net work done during the cycle. The area under curve 1-1’ represents increase in the heat
input. Thus, both the net work done and heat transfer increase as a result of superheating the
steam to higher temperature. Therefore, superheating begets higher cycle efficiency. It is
observed that the specific steam consumption decreases as steam is superheated.
Superheating of steam to higher temperature is desirable, because the moisture content of
steam leaving the turbine decreases as indicated by the state 2’. However, the
metallurgical considerations restrict the superheating of steam to a very high temperature.

Fig.4: Effect of Increasing Steam Turbine Inlet Temperature

3.2. Increasing Boiler Pressure:

By increasing the boiler pressure, the mean temperature of the heat addition increases,
and thus raises the thermal efficiency of the cycle. By keeping the maximum temperature and
condenser pressure constant it boiler pressure increases, the heat rejection decreases by an
area 3’-4’-4-3-3’ (Fig.5). The net work done by the cycle remains almost same, thus, the
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Rankine cycle efficiency increases, with an increase in maximum pressure. Actually, the
operating conditions of the condenser remain unchanged and there is no drastic gain in the
work output. Specific steam consumption decreases first and then increases after reaching a
minimum level at 160 bar.

Fig.5: Effect of increase in boiler pressure

Negative impacts of this methodology are:

1. Magnitude of pump work increases.


2. Reduction of dryness fraction of steam at the exhaust of the turbine may create the
chances of pitting effect of the turbine at the last stage.

But, compared to temperature increase, this methodology is widely used in power industry,
with some modifications, to combat the negative impacts as much as possible.

3.3. Reheating:

Actually, the Rankine cycle has been modified to produce more work output by
introducing two stage steam turbines, using intermediate heating. Reheating also lowers the
moisture load of the steam at the turbine exit. If the steam expands completely in a single
stage then steam coming out the turbine is very wet. The wet steam carries suspended
moisture particles, which are heavier than the vapour particle, thus deposited on the blades
and causing its erosion. In order to increase the life of turbine blades, it is necessary to keep
the steam dry during its expansion. It is done by allowing the steam to expand to an
intermediate pressure in a high-pressure turbine, and then taking it out and sending back to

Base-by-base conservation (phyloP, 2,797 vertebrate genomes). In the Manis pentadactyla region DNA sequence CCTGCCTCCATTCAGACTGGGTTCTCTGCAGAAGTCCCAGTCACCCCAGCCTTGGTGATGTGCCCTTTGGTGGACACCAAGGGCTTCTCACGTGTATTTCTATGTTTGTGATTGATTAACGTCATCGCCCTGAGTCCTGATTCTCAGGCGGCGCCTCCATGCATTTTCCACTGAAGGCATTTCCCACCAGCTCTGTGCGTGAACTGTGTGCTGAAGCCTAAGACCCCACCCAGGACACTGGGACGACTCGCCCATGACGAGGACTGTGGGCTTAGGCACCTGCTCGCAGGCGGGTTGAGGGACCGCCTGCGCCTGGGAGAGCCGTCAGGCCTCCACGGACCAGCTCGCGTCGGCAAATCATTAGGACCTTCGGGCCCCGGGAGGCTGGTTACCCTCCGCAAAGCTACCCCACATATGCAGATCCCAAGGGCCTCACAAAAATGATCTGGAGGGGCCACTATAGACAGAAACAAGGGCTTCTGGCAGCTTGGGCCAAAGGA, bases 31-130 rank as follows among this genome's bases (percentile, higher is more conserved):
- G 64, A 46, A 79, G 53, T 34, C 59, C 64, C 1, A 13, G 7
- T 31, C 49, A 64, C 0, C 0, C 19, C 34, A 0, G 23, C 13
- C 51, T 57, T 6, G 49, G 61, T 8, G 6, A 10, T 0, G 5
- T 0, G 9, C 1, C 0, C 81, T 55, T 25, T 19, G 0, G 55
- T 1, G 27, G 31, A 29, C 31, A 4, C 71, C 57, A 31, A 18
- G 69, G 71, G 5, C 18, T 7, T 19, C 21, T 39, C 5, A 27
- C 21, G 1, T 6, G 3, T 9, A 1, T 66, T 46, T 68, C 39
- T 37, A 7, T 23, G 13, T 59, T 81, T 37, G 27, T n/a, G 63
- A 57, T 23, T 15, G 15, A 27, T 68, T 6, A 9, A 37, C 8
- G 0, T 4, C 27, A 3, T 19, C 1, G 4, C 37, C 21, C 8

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the boiler, where it is reheated at constant pressure, until it reaches the inlet temperature of
the first stage as shown in Fig.6. This process is called reheating during which heat is added
to the steam. The reheated steam then further expands in the next stage of the turbine. Due to
reheating, the work output of the turbine increases, thus improving the thermal efficiency.
The reheat cycle is designed to take advantage of higher boiler pressure by eliminating the
problem of excessive moisture content in the exhaust steam. In a reheat Rankine cycle; the
steam is expanded in a number of stages. After each stage of expansion, the steam is reheated
in the boiler. Then, it expands in the next stage of turbine and is finally exhausted to the
condenser.

Also, a low reheat pressure may bring down mean temperature of heat addition and hence,
cycle efficiency. Again, a high reheat pressure increases the moisture content at turbine
exhaust. So, optimization of reheat pressure is necessary. The optimum reheat pressure for
most of the modern power plants is about 0.2 to 0.25 of the initial steam pressure.

Fig.6: Schematic diagram of a power plant with reheating

T-s diagram of reheat Rankine cycle (Fig.7) shows some increase in the area which is
attained because of the introduction of the reheating steam. This results in low pressure
turbine expansion work. Thus, reheat increases work output because of low pressure turbine
expansion work. Indeed, the net work of the reheat cycle is the algebraic sum of the work
of the two turbines and the pump work and the total heat addition is the sum of the total